I got the car back with the new IACV put in (paid $75 for the labor), but it’s still having idle issues. The rising idle issue is still present, but at least now it is intermittent.
Bob at Sunland Auto thinks that it could be an issue with the MR2 ECU (P/N 89661-17020) not talking correctly with the Corolla 4AGE that it’s connected to, and that maybe we should swap the ECU with one for a Corolla.
After doing some research, I found that the ECU on an American Corolla (P/N 89550-12720) does not match the ports on an MR2’s wiring harness. However, the ECU on the Japanese Corolla Levin/Trueno/AE86 (P/N 89661-12051) is a 100% match for the pins on the MR2 harness. But for now I’ve decided to wait on ordering an AE86 ECU from Japan until I rule out the other common issues.
From what I could find, the rising idle is likely caused by one or more of the following:
- Coolant needing to be bled properly
- Vacuum leaks (idle-up VSV, vacuum lines in general, etc.)
- Cracks in the intake after the AFM but before the engine (intake tubing, throttle body, intake manifold, TVIS, etc.)
- Bad AFM, TPS, IACV, or ECU
- Dirty throttle body and intake manifold
Since I’ve already had the AFM, TPS, and IACV replaced I ruled them out for the time being. The coolant will need to be bled properly again, but I need to review the process and do it myself when I get time. Vacuum leaks have been all fixed according to my mechanic, but there was mention of a VSV being bad. Since I had never taken apart this car beyond just the air filter housing, I decided to get up to the throttle body and clean what I could.
I forgot to take pictures before I got started, but here is what the throttle body looked like after I cleaned it up and flushed out the PCV and vacuum lines on it with carb cleaner:
I did take a picture of the intake manifold before I got started, and this is pretty much what the back side of the throttle body and the inside of the PCV and idle stop screw looked like:
I tried cleaning into the intake manifold as much as I could, but even a long pipe-cleaner like brush I had could only get so far. One day I’ll order some gaskets for the intake manifold and TVIS and clean out the entire thing properly.
This helped with the idle issues once I got the engine fired back up. The idle was able to be adjusted with the idle screw on the throttle body, and I was able to get it to a consistent 1K RPM at normal operating temperature. However, it didn’t last long — the rising idle issue came back, but it started stopping around 1400 RPM instead of going all the way up to 1600 RPM and causing the ECU to cut the fuel injectors.
All was not lost though, I learned a heck of a lot about the intake of this car in the process, and I found the following issues:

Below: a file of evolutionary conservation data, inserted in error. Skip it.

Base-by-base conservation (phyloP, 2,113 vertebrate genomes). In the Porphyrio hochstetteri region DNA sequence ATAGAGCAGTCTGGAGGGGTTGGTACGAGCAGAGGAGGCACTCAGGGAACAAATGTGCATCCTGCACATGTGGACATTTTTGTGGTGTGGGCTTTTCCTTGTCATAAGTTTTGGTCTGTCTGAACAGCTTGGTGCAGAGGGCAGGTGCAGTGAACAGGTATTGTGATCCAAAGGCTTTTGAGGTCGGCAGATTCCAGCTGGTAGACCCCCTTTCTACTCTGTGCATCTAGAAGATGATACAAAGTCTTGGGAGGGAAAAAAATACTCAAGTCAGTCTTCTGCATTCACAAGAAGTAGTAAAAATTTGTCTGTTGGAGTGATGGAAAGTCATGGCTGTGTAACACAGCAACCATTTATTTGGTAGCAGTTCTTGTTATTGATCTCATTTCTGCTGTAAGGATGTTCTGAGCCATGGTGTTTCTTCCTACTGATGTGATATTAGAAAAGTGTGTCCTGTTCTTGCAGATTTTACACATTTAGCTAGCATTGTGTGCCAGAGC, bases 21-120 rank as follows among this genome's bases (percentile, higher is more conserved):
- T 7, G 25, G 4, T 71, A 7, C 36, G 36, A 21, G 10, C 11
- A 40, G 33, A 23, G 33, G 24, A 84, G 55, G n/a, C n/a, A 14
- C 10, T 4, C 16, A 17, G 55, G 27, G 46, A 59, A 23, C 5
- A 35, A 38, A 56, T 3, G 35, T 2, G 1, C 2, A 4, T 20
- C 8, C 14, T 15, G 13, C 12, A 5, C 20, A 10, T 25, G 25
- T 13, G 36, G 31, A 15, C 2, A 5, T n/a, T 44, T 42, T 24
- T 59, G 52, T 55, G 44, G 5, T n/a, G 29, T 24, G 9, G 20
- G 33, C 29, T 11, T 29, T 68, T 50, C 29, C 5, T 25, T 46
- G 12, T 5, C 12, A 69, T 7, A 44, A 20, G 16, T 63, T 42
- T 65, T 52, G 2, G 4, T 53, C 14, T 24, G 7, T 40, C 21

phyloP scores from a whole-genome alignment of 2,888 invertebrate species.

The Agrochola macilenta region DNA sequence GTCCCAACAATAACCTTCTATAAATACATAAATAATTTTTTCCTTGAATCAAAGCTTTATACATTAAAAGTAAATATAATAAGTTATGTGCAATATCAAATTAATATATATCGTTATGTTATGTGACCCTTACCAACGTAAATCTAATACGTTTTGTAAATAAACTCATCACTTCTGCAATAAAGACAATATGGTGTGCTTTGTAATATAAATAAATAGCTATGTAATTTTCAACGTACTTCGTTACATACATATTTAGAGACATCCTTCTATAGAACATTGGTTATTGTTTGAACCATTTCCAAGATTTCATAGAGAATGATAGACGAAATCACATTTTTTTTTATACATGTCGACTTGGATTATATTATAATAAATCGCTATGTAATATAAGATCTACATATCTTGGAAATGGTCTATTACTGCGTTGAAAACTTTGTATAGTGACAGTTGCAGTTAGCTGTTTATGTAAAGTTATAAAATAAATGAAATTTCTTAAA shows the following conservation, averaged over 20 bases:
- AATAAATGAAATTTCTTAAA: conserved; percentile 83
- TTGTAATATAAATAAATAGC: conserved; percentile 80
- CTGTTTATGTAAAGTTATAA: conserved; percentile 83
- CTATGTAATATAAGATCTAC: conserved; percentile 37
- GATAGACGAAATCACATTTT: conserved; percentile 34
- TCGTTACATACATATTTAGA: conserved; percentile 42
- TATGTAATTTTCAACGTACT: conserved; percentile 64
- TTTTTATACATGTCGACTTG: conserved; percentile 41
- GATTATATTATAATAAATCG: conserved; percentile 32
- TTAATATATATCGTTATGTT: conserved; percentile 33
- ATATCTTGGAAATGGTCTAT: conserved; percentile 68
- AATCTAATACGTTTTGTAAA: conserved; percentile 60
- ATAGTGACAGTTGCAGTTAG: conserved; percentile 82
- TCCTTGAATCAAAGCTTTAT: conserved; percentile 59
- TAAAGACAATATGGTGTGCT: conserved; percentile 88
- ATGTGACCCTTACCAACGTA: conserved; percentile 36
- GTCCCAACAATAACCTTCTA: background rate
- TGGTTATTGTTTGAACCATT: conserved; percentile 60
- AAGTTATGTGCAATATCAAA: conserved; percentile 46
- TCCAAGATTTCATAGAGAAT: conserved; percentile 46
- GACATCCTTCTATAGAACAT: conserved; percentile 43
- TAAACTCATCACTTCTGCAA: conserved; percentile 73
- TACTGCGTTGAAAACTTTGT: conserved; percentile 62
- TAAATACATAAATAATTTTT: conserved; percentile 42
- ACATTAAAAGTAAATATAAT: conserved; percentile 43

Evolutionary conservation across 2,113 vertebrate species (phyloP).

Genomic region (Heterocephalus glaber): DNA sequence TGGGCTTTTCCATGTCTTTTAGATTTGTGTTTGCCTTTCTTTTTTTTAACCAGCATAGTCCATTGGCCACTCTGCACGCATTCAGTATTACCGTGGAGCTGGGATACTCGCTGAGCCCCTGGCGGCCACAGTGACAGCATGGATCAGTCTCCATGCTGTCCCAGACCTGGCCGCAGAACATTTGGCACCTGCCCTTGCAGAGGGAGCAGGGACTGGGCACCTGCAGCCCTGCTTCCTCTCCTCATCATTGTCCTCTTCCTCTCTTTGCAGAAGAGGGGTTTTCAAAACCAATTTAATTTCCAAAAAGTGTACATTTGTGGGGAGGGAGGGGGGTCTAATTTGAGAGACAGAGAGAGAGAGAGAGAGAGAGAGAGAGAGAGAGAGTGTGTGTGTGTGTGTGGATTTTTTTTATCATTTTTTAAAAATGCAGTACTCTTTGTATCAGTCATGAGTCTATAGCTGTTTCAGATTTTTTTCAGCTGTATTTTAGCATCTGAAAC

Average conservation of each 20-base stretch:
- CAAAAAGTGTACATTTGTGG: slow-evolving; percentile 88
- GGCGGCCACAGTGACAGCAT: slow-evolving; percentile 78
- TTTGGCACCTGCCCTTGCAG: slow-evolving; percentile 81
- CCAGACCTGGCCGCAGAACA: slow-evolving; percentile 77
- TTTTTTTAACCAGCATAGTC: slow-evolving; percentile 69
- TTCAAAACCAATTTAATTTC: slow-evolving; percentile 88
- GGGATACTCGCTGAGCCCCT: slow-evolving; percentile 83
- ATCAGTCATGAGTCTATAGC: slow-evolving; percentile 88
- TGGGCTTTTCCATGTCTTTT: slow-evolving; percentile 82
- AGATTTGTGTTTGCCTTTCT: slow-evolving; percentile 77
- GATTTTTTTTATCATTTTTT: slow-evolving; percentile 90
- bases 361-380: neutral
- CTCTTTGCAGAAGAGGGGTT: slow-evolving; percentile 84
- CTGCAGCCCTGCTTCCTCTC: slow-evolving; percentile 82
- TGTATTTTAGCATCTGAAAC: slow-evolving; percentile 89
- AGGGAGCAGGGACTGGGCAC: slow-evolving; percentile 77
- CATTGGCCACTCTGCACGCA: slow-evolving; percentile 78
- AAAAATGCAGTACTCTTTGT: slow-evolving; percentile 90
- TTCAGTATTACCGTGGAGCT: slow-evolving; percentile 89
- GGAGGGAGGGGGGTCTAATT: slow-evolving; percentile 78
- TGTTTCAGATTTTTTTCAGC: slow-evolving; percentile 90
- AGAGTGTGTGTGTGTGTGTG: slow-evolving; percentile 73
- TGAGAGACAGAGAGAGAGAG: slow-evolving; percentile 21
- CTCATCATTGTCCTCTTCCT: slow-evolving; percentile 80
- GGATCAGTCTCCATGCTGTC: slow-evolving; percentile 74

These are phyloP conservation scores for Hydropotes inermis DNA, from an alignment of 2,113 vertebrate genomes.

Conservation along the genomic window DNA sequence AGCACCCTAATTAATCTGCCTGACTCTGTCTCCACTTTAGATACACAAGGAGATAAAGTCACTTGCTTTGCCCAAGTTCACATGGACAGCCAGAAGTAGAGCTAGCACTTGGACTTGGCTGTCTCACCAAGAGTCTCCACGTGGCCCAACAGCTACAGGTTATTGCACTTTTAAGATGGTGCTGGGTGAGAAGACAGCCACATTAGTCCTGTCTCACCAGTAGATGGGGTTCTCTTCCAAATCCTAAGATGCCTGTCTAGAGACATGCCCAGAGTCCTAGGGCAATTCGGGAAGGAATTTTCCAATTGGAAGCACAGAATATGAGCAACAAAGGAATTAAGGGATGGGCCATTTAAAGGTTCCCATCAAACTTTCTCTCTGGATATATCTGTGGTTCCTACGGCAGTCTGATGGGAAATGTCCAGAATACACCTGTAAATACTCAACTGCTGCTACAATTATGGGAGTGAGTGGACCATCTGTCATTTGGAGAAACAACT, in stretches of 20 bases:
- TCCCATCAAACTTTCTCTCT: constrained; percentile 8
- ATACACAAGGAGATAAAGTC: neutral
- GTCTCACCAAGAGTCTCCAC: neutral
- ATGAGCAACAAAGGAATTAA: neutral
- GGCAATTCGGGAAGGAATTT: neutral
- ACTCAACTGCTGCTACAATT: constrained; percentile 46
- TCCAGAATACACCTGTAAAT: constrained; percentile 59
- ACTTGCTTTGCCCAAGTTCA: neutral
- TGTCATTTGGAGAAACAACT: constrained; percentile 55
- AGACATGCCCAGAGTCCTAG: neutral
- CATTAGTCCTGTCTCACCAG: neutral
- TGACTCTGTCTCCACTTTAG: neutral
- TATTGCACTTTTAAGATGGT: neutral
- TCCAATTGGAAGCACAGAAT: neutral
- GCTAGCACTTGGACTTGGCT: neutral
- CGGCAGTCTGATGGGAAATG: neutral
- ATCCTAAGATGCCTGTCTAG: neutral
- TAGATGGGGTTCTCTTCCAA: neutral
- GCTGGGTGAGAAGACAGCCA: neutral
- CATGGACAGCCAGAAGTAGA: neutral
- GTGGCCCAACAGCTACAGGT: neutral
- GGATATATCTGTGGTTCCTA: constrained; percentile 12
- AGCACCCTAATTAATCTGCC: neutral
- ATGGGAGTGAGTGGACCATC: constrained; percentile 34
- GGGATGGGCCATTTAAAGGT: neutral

- The throttle body linkage was missing a spring that helps close the throttle plate when the accelerator pedal is released.
- The IACV is missing a VTV (vacuum transmit valve).
- The idle-up VSV (vacuum switch valve) has exposed wires and appears to be inoperable.
To remedy these issues I purchased a new spring for the throttle linkage at Lowe’s for about $5. Here’s the before and after:
I ordered a new VTV valve for the IACV from Toyota for $40 (P/N 90925-01014). Here’s a comparison of what my IACV looks like, versus what it should look like with the VTV on it:
I ordered a used idle-up VSV from eBay for $20 (P/N 89570-16080). Here’s what mine looks like currently:
So once the new VTV and the “newer” idle-up VSV get here I’ll be putting them in to see if it helps with the idle.
In the meantime, I decided to move onto the interior LED project and have put in the under dash light strips:
The lights are wired up to the wiring harness behind the climate control panel. In fact, the wires are plugged directly into the connector for the cigarette lighter’s light — which allows the lights to come on whenever the dash lights are turned on.
I almost forgot to mention, while I was working on cleaning the intake I tried to replace the old fuses in the No. 2 junction box (driver’s side engine bay). Here’s how bad they looked before I got started:
I managed to get the 50 amp (red) one replaced by simply pulling it out and popping the new one in. But the 60 amp (yellow) one was stuck in there tighter than a drum… I couldn’t get it out, and nearly broke it trying to take it out with pliers. From what I could find, that fuse may be held in place by a screw that you need to take the entire junction box out to get to (which sort of defeats the purpose of it being a fuse in the first place, but that’s just my opinion). So for now I’m going to wait until I find the motivation to change it out.
For reference, here is a picture of the fuses I purchased:
Tonight I started on painting the trunk with rust converter, and I will post the progress when it is dried tomorrow.